What price has Coles put on free range?

It seems that we are all so keen to put an end to this long running battle over sow stalls and caged eggs, that we are treating Coles like a knight in shining armour that has ridden in to save the day. Coles have made a lot of promises that will allow many of the battle weary to get off the animal welfare treadmill, stop beating their drums and walk away with consciences appeased. But does Coles deserve such accolades?

Banning sow stalls, saying no to caged eggs - it’s just what the consumer wanted to hear, but how many of them will stop and think about the follow on effect these announcements will have on the pork and egg industries? Or even how Coles plans to implement this change and be in a position to verify that producers meet these requirements?

Has Coles forgone the details, or do they have standards, guidelines and auditing systems in place? Judging by recent activity in the egg and pork industries, I would suggest they have dumped this responsibility on the peak industry bodies, hence the mad scramble for the intensification of free range systems.

Free Range pork and eggs represent a small portion of those industries because of the size of this sector, not because of lack of demand. Most true free range systems are very extensive, labour intensive and require quite large areas of land for their operation. Already the Australian Egg Corporation has attempted to make dramatic changes to the stocking densities for free range chickens to accommodate Coles. Pork is moving to intensive outdoor pig production units.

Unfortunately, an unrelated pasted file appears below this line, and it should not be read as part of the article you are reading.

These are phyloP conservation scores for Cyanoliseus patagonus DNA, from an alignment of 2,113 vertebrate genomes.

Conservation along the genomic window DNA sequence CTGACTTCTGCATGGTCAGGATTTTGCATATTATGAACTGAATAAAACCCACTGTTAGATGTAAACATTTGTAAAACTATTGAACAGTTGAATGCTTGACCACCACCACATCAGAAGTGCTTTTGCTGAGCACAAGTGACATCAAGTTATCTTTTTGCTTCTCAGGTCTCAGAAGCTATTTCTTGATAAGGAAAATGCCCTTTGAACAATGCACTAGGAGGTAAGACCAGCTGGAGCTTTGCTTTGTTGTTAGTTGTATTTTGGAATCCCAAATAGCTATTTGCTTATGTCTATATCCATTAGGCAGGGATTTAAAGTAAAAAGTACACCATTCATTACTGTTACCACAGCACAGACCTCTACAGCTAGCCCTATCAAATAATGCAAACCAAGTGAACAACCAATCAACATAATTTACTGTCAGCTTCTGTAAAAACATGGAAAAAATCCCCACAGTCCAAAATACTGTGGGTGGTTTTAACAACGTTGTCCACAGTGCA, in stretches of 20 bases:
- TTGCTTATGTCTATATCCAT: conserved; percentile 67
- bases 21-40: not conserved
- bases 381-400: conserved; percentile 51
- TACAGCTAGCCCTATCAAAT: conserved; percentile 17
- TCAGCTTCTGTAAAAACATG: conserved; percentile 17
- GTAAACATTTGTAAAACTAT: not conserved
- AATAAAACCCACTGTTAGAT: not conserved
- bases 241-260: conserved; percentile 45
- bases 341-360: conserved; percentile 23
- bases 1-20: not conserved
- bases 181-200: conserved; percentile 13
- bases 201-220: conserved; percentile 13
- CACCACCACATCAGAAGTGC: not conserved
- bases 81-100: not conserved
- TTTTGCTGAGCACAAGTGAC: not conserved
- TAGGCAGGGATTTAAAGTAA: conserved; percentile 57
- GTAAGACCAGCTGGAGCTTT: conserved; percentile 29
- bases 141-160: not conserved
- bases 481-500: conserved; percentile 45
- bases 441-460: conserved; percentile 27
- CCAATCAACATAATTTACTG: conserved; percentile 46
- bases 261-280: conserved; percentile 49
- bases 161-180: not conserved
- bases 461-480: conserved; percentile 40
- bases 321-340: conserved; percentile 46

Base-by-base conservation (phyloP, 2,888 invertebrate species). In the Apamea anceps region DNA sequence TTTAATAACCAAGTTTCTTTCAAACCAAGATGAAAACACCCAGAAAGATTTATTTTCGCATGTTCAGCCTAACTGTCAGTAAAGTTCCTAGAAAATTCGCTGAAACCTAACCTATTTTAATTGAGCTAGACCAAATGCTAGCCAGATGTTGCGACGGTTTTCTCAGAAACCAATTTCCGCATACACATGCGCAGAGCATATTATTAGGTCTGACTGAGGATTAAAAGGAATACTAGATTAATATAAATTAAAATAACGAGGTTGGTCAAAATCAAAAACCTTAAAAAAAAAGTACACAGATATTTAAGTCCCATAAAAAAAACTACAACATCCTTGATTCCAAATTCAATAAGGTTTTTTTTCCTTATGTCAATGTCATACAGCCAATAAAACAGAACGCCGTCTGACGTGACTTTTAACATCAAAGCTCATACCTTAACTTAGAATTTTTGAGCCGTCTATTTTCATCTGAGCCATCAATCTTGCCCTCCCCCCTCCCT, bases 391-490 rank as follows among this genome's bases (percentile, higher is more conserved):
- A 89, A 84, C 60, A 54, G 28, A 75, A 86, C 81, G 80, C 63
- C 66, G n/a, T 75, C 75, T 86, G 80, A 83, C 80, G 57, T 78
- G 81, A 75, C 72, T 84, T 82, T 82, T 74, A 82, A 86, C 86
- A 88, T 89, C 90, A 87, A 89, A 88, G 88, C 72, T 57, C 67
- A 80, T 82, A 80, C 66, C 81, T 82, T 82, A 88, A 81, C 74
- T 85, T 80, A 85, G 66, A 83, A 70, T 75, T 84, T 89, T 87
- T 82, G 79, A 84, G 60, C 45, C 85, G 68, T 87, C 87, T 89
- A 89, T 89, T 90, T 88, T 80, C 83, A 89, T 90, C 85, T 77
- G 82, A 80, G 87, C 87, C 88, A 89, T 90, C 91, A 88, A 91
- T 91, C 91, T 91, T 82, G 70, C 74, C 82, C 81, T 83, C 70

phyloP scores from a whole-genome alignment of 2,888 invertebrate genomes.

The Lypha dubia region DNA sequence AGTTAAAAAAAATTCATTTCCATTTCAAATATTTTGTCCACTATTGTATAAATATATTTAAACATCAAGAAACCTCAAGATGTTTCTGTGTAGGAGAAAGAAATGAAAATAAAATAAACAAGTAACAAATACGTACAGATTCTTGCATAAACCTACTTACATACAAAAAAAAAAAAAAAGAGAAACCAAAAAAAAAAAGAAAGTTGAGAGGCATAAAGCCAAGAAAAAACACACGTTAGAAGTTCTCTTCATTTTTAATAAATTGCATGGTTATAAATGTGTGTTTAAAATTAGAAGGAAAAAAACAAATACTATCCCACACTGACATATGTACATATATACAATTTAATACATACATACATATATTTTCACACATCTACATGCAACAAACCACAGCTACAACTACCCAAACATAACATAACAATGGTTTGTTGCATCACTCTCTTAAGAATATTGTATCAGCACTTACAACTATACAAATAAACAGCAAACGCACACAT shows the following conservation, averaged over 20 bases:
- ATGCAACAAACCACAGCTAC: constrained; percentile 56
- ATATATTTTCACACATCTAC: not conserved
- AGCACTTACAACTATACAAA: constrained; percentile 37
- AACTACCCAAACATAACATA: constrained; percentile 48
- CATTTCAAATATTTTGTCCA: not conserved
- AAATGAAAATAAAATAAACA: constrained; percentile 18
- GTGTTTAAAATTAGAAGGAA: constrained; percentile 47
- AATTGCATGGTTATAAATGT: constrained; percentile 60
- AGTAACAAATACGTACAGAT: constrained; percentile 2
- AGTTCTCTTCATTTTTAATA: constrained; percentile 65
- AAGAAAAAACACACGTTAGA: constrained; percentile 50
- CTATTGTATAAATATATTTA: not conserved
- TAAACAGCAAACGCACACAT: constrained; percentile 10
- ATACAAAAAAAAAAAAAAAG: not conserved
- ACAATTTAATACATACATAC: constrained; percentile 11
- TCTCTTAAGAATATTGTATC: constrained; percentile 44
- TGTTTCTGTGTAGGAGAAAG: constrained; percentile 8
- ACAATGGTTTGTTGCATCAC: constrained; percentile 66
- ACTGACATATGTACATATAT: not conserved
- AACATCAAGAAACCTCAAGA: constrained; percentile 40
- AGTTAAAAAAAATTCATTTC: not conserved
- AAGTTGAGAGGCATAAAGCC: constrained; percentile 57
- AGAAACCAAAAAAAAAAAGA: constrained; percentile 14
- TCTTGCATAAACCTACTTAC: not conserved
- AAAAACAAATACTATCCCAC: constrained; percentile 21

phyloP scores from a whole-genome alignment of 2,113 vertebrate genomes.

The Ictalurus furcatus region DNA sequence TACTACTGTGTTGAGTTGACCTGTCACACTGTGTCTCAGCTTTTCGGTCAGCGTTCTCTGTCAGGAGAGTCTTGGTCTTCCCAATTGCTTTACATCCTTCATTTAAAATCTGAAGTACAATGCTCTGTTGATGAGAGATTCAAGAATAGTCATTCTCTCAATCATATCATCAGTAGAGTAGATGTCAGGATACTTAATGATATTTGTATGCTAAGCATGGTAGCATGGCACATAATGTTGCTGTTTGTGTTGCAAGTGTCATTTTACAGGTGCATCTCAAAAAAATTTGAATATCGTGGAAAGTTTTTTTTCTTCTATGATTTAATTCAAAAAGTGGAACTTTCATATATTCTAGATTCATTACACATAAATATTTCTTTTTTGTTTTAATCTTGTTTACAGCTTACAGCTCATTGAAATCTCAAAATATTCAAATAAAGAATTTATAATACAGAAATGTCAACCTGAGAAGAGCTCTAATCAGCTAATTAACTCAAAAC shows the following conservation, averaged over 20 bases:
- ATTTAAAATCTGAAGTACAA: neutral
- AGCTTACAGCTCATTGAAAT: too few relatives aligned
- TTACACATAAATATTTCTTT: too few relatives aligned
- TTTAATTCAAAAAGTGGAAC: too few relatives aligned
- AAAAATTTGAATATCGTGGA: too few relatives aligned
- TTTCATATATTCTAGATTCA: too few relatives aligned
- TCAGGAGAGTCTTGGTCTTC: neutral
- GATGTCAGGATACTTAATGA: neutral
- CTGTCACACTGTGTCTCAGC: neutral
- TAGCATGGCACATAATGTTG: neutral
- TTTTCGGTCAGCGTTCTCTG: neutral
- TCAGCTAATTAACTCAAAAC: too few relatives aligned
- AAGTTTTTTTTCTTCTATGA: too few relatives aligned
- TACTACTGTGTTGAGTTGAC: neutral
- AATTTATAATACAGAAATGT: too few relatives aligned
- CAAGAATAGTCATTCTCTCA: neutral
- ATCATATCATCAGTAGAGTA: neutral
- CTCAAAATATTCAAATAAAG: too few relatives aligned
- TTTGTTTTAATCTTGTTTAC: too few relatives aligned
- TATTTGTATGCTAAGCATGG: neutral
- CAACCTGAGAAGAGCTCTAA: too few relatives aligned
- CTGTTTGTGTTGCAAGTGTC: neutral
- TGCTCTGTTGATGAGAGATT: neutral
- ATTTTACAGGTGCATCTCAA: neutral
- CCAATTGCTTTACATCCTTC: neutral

How will Coles keep the price of free range eggs and pork down? How will it fulfill market demand when supply just isn’t available? These products presently come from farming systems with higher production costs. No doubt Coles will squeeze the farmer and force them to cut costs at the expense of animal welfare, the environment and the integrity of their product. Stocking densities will be increased, which has the potential to cause serious harm to the environment. A poorly managed outdoor system will impact not just on the welfare of the animals but also on that of humans with concentrations of manure leaching nutrient into our groundwaters and runoff into our rivers, and degradation of air quality.

Free Range is set to become a supermarket label with very little meaning. Coles will be happy for you to go on believing that free range means just that: free to range and that the animals grown under these systems spent their lives frolicking on grassy meadows. Free Range will become nothing more than a fantasy.